Sight and Sound, Daily Racing Form, 1957-06-06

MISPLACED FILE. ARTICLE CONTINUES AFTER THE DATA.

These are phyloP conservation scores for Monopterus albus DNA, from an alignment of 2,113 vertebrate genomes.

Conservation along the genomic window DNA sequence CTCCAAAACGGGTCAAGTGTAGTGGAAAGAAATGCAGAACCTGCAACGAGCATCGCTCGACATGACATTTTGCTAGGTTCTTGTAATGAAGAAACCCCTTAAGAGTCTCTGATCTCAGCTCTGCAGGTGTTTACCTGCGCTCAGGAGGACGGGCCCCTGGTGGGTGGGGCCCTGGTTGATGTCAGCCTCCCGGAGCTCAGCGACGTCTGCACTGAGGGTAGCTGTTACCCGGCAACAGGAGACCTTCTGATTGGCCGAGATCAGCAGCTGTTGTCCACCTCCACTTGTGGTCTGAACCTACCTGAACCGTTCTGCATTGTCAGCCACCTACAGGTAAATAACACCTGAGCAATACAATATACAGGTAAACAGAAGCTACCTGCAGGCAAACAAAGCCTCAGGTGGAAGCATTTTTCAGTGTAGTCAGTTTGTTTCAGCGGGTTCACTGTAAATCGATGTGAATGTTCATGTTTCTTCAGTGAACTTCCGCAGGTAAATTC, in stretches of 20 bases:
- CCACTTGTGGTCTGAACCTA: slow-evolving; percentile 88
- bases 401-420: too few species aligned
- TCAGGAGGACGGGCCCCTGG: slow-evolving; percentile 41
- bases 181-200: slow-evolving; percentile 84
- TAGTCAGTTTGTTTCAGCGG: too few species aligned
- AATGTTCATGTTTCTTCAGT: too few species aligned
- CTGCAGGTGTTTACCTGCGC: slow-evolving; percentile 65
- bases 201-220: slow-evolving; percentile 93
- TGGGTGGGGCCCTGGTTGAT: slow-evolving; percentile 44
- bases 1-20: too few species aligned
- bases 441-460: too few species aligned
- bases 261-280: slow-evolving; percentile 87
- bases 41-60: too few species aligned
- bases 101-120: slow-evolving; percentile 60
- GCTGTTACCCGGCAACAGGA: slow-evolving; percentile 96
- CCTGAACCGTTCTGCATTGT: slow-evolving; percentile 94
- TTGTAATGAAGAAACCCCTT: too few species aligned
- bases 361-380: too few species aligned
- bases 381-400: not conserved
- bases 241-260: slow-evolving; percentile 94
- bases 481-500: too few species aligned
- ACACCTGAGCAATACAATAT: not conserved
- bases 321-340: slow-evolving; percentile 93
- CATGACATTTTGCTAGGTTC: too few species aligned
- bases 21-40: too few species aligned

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SIGHT AND SOUND ByLeoMishkin NEW YORK, N. Y., June 5. It is one of the ironies of television, and perhaps just as indicative of its constant change as the sudden death of the comedians on the air, that "The 4,0 00 Question" will come oh tonight prepared to hand over possibly 2,000 to one of its contestants, and that such a sum is hardly more than a handful of peanuts in the quiz program business, long since outstripped by much greater booty handed out elsewhere. Why, I remember was it only a year ago, or less? when "The 4,000 Question" was THE biggest program on the air, not only from the standpoint of the prize money, but from the in-tense interest aroused all over the country " concerning the people taking part therein. I remember when such names as Gino Prato, Capt. Richard McCutcheon, Billy Pearson and Myrt Power were on the tip of everyones tongue. I remember the breathless hush that fell over the. land from coast to coast as that man from the Manufacturers Trust Co., sitting there with those two guards, handed up Hal March the card on which the No. 1 question was written, the agony of the 30 seconds that the "contestants spent in .that isolation booth trying to think of the answer, the whoops of delight of Mr. March and everybody else when the answer was finally made. I even remember the jbkes about the poor ignoramuses who didnt know any thing in their chosen categories, but had to come away with only a brand new Cadillac automobile for a booby prize. AAA I find is exceedingly sad, moreover, that 4,000 in cash money is hardly worth a quiz contestants time any more. How much did that 10-year-old kid, Robert Strom, walk away with? How muph did that English instructor, Charles Van Dor-en, make on that other show? How much, per point, did Hank Bloomgarden and Jim Snodgrass compete for Monday night on "Twenty One," after their differences on the words "sacral" and "coccyx" had been thrashed out by experts? A A A And when it talks, its astonishing how many people listen. Once again, in this kind of situation, we are brought face to face with the inescapable proposition that its the size of the pot, and not as the quiz show producer also steadfastly maintain the personalities of the contestants, that make for large audiences. The simple truth is that 10-year-old Robert Strom could have remained utterly unknown, that self-taught Teddy Nadler .could have remained buried in the encyclopedia, that Mr. Van Doren could have stood in Columbia University for the rest of his life, if it werent for the hundreds of thousands of dollars dangled before their eyes, and the eyes of millions of onlookers, every week. s- AAA IF wasnt so much what these people knew, but how much it was worth for them to know, that made them nationally famous on these quiz shows. Tuesday, on "The 4,000 Question," it wont be so much what Mr. Koo, and Mrs. Failer, and that young lady from "The Ziegfeld Follies" answer, in their separate categories, but how much they will win by so answering, that will determine the ratings of the program. As in a poker game, the higher the stakes, the higher the interest, and dont let anybody tell, you that its because all these people are such "regular folks," that they might just as equally be you, or I, or the fellow or the girl down the block or around the - corner, that makes you switch on the dial to look at them. You can look at the fellow or the girl down the block or around the corner any time you want to. Its not very often that you see them walking around with a check for thousands of dollars being waved in front of their faces, thats all. A A A V There is one ray of shining hope to be found, however. There are reports circulating around that even large sums of, money are losing the powerful attraction they once seemed, to have on TV. That audiences are becoming not only bored, but actively dissatisfied with seeing all this greenery being handed out all over the TV dials. And that quiz programs offering even hundreds of thousands of dollars for the correct answers on modern art, American history, and the names of th beones in the spinal column, just arent what they use to be. You can fool all of the people some of the time, you can fool some of the people all of the time, but- you cant fool all of the people all of the time. For one shiny thin, dime, who said that?

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